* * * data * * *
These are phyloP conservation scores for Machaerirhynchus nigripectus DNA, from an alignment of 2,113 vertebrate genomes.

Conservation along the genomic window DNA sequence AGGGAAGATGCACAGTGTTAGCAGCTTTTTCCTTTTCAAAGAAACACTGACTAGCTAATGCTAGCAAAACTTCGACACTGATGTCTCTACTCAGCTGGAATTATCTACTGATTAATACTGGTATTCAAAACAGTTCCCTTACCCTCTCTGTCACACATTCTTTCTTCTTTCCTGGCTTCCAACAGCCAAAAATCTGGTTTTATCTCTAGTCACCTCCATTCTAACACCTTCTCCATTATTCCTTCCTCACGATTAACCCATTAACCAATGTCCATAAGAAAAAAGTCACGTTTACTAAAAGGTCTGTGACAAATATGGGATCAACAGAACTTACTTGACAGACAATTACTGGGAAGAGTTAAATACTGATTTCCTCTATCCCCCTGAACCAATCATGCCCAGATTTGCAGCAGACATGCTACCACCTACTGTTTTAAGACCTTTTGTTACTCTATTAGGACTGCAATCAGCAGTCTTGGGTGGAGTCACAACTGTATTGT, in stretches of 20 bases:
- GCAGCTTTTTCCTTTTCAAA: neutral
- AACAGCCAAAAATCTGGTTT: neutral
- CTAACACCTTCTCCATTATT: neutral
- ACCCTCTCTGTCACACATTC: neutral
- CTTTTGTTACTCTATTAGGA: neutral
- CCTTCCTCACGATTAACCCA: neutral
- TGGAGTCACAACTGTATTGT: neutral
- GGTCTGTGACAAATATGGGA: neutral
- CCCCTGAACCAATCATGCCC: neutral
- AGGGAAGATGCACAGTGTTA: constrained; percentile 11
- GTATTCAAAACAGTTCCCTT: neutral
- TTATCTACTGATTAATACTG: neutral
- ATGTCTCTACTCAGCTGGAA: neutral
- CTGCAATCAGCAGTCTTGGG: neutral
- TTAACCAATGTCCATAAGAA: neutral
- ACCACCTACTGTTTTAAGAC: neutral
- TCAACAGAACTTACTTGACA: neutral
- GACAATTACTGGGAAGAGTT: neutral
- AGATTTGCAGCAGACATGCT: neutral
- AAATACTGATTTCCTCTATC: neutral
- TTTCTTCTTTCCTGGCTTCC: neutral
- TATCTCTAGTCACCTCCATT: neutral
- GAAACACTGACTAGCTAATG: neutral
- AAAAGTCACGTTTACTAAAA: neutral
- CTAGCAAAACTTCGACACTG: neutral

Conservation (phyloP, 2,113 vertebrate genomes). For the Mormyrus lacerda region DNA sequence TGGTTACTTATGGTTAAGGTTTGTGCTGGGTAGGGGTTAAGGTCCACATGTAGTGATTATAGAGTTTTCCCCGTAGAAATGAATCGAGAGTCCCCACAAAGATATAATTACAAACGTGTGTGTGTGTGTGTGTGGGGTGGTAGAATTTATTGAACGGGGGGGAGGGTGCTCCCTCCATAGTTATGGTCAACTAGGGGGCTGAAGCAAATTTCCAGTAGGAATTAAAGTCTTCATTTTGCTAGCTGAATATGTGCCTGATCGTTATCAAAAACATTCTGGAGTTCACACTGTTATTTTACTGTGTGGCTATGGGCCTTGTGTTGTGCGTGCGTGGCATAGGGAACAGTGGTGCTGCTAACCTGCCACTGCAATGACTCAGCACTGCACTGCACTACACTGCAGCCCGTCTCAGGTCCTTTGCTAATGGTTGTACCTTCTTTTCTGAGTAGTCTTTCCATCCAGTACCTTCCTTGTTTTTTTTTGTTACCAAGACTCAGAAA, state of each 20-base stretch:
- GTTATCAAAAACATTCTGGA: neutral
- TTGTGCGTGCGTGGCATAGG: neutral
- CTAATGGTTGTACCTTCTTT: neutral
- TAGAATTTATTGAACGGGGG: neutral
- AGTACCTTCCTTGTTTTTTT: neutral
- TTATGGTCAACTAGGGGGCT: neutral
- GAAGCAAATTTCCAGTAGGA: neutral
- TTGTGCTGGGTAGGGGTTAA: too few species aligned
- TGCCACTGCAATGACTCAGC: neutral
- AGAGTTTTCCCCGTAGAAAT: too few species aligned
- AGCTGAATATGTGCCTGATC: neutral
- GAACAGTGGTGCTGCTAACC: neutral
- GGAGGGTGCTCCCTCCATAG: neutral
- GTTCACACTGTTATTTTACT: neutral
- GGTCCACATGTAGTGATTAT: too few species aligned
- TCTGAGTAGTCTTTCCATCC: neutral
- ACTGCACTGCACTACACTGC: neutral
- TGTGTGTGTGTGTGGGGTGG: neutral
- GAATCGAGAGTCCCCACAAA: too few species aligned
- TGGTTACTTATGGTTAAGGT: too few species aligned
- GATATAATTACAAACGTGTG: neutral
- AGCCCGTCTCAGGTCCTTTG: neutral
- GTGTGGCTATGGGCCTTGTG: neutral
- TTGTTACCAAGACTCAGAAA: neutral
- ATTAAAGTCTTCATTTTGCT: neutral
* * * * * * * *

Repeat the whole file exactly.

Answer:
These are phyloP conservation scores for Machaerirhynchus nigripectus DNA, from an alignment of 2,113 vertebrate genomes.

Conservation along the genomic window DNA sequence AGGGAAGATGCACAGTGTTAGCAGCTTTTTCCTTTTCAAAGAAACACTGACTAGCTAATGCTAGCAAAACTTCGACACTGATGTCTCTACTCAGCTGGAATTATCTACTGATTAATACTGGTATTCAAAACAGTTCCCTTACCCTCTCTGTCACACATTCTTTCTTCTTTCCTGGCTTCCAACAGCCAAAAATCTGGTTTTATCTCTAGTCACCTCCATTCTAACACCTTCTCCATTATTCCTTCCTCACGATTAACCCATTAACCAATGTCCATAAGAAAAAAGTCACGTTTACTAAAAGGTCTGTGACAAATATGGGATCAACAGAACTTACTTGACAGACAATTACTGGGAAGAGTTAAATACTGATTTCCTCTATCCCCCTGAACCAATCATGCCCAGATTTGCAGCAGACATGCTACCACCTACTGTTTTAAGACCTTTTGTTACTCTATTAGGACTGCAATCAGCAGTCTTGGGTGGAGTCACAACTGTATTGT, in stretches of 20 bases:
- GCAGCTTTTTCCTTTTCAAA: neutral
- AACAGCCAAAAATCTGGTTT: neutral
- CTAACACCTTCTCCATTATT: neutral
- ACCCTCTCTGTCACACATTC: neutral
- CTTTTGTTACTCTATTAGGA: neutral
- CCTTCCTCACGATTAACCCA: neutral
- TGGAGTCACAACTGTATTGT: neutral
- GGTCTGTGACAAATATGGGA: neutral
- CCCCTGAACCAATCATGCCC: neutral
- AGGGAAGATGCACAGTGTTA: constrained; percentile 11
- GTATTCAAAACAGTTCCCTT: neutral
- TTATCTACTGATTAATACTG: neutral
- ATGTCTCTACTCAGCTGGAA: neutral
- CTGCAATCAGCAGTCTTGGG: neutral
- TTAACCAATGTCCATAAGAA: neutral
- ACCACCTACTGTTTTAAGAC: neutral
- TCAACAGAACTTACTTGACA: neutral
- GACAATTACTGGGAAGAGTT: neutral
- AGATTTGCAGCAGACATGCT: neutral
- AAATACTGATTTCCTCTATC: neutral
- TTTCTTCTTTCCTGGCTTCC: neutral
- TATCTCTAGTCACCTCCATT: neutral
- GAAACACTGACTAGCTAATG: neutral
- AAAAGTCACGTTTACTAAAA: neutral
- CTAGCAAAACTTCGACACTG: neutral

Conservation (phyloP, 2,113 vertebrate genomes). For the Mormyrus lacerda region DNA sequence TGGTTACTTATGGTTAAGGTTTGTGCTGGGTAGGGGTTAAGGTCCACATGTAGTGATTATAGAGTTTTCCCCGTAGAAATGAATCGAGAGTCCCCACAAAGATATAATTACAAACGTGTGTGTGTGTGTGTGTGGGGTGGTAGAATTTATTGAACGGGGGGGAGGGTGCTCCCTCCATAGTTATGGTCAACTAGGGGGCTGAAGCAAATTTCCAGTAGGAATTAAAGTCTTCATTTTGCTAGCTGAATATGTGCCTGATCGTTATCAAAAACATTCTGGAGTTCACACTGTTATTTTACTGTGTGGCTATGGGCCTTGTGTTGTGCGTGCGTGGCATAGGGAACAGTGGTGCTGCTAACCTGCCACTGCAATGACTCAGCACTGCACTGCACTACACTGCAGCCCGTCTCAGGTCCTTTGCTAATGGTTGTACCTTCTTTTCTGAGTAGTCTTTCCATCCAGTACCTTCCTTGTTTTTTTTTGTTACCAAGACTCAGAAA, state of each 20-base stretch:
- GTTATCAAAAACATTCTGGA: neutral
- TTGTGCGTGCGTGGCATAGG: neutral
- CTAATGGTTGTACCTTCTTT: neutral
- TAGAATTTATTGAACGGGGG: neutral
- AGTACCTTCCTTGTTTTTTT: neutral
- TTATGGTCAACTAGGGGGCT: neutral
- GAAGCAAATTTCCAGTAGGA: neutral
- TTGTGCTGGGTAGGGGTTAA: too few species aligned
- TGCCACTGCAATGACTCAGC: neutral
- AGAGTTTTCCCCGTAGAAAT: too few species aligned
- AGCTGAATATGTGCCTGATC: neutral
- GAACAGTGGTGCTGCTAACC: neutral
- GGAGGGTGCTCCCTCCATAG: neutral
- GTTCACACTGTTATTTTACT: neutral
- GGTCCACATGTAGTGATTAT: too few species aligned
- TCTGAGTAGTCTTTCCATCC: neutral
- ACTGCACTGCACTACACTGC: neutral
- TGTGTGTGTGTGTGGGGTGG: neutral
- GAATCGAGAGTCCCCACAAA: too few species aligned
- TGGTTACTTATGGTTAAGGT: too few species aligned
- GATATAATTACAAACGTGTG: neutral
- AGCCCGTCTCAGGTCCTTTG: neutral
- GTGTGGCTATGGGCCTTGTG: neutral
- TTGTTACCAAGACTCAGAAA: neutral
- ATTAAAGTCTTCATTTTGCT: neutral